French Aromatherapy – Book Review

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French Aromatherapy

ESSENTIAL OIL RECIPES & USAGE GUIDE

By Jen O’Sullivan

Copyright 2016 Create Space Publishing

The cover of this book is pleasing to the eye. The title is geared toward people in the aromatherapy community. I asked a friend what she might think a book titled “French Aromatherapy” would be about and she replied “a romance”. Although the subtitle does clear up the books purpose. The author’s synopsis on the back speaks to her excitement in using essential oils, but also indicates that she will be touching on a controversial subject.

The beginning two sections are a brief introduction of the author and a quick introduction of Latin binomials. For those that are new to essential oils, generally an oil will be referred to with a common name Lavender and a Latin binomial in italics Lavendula angustifolia which indicates the plant genus and species. She utilizes this chapter to indicate all of the essential oils she may reference so that readers will be able to see this information without having to type out the Latin binomials throughout the book.

Chapter one had me a little confused as to where she was going. It is an introduction to essential oils, but she speaks a lot about the human/plant relationship. She references an article that is about the deforestation of the planet. And is concerned about people being willing to eat fast food, but questioning the need to use a plant based product. There is a paragraph that gives a brief idea of truly what an essential oils is. The author then goes into the size of essential oil molecules and her idea of how they function in the body. The chapter concludes with her recommendation of utilizing a device that will provide biofeedback or bioimpedance to better understand the health of your body.

Chapter two she does address a controversy that is occurring in the aromatherapy community. She states that there are three different schools or models of teaching aromatherapy the Anglo-Saxon (English), French, and German. As someone that has been immersed in the aromatherapy community for several years I have heard the controversy. I have only ever heard about the “French” method and English. German was a new concept and really of no importance. Briefly, supposedly the French method teaches and encourages internal use and the other two discourage it. I found it interesting that to defend her thoughts in one paragraph she states that people will say you can’t drink essential oils in water because oil and water don’t mix. Then in the next paragraph she is encouraging the reader to drink essential oils in water, but don’t use “hot” oils because oil and water don’t mix. I find it sad that she claims there is a “…ever-present “war” going on in the essential oil industry…”. I am sure that not a single person/aromatherapist in the industry wants to be at “war”!

The chapter that had me the most concerned for novice readers was chapter five. In this chapter she states that people cannot be allergic to essential oils. “It may be better to adopt the term ‘allergen-like response’ rather than ‘allergen’ or ‘allergic reaction’ based on the science behind how allergens are created.” To ensure that I understood the word allergy correctly I dug out my dictionaries. Webster’s defines an allergy as 1. altered bodily reactivity to an antigen in response to a first exposure (bee sting). To better understand though I also got out my Taber’s Cyclopedic Medical Dictionary (pg.72). Allergy – An immune response to a foreign antigen that results in inflammation and organ dysfunction (it continues on). The definition of an allergen: any substance that causes a hypersensitivity reaction. It may or may not be a protein. Among common allergens are inhalants (dusts, pollens, fungi, smoke, perfumes, odors of plastics)… This chapter although has some interesting information was very alarming.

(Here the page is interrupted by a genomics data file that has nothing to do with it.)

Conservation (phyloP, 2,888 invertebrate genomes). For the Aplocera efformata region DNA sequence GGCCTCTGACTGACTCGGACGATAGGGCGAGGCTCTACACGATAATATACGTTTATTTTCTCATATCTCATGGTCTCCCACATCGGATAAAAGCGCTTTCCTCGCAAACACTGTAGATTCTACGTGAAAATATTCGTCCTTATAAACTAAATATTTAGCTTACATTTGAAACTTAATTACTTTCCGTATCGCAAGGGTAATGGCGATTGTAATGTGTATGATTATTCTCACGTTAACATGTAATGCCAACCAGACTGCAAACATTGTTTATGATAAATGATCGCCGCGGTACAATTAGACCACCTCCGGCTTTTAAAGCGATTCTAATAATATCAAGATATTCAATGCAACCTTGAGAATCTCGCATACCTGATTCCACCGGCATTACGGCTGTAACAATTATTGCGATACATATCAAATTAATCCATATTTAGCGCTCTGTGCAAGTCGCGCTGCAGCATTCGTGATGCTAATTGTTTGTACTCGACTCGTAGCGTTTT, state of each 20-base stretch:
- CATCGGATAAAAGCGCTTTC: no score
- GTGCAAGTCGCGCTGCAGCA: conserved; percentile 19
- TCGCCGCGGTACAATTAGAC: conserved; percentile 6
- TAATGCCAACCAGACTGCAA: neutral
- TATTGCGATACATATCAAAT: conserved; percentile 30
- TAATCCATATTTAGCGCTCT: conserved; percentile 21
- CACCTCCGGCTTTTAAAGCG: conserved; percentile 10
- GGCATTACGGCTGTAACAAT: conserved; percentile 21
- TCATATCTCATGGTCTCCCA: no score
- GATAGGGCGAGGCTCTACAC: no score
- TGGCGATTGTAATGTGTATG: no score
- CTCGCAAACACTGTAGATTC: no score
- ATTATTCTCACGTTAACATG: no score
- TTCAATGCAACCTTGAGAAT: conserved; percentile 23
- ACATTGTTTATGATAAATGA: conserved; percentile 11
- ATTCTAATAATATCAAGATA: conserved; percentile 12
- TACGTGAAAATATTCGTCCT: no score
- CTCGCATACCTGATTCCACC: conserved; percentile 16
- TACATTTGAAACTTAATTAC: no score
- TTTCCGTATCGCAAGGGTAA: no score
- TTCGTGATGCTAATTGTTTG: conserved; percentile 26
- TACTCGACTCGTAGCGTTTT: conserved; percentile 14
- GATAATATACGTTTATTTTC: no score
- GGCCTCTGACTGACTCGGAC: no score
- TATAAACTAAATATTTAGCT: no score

Chapters six through eight provide the authors different recommended recipes. Chapter six is for inhalation, mainly through the use of a diffuser. Chapter seven covers topical recipes such as lotions, bath salts, and roll ons. Chapter eight covers the recommendations for internal use. Throughout these chapters she rarely mentions anything that you should be concerned about (safety) when using essential oils. According to her nearly 4 million essential oil users have used them without incident (according to her “common knowledge based only on Young Living member number to date as of May 2016” pg 32 references).

The author does state within the final chapter (Chapter 10) that she is a Young Living advocate. She supports the multi-level marketing (MLM) model and believes that her company has the safest oils for ingestion. I personally have never ingested essential oils, but do know people that do and have had success with this practice. If we are going to utilize the “French” school of thought it is my understanding in France essential oils are considered a medicine sold in a pharmacy. This is in violation of the FDA’s classification of them as a cosmetic.

In summary this book is not one that I would recommend to a novice essential oil user (not an experienced one either).

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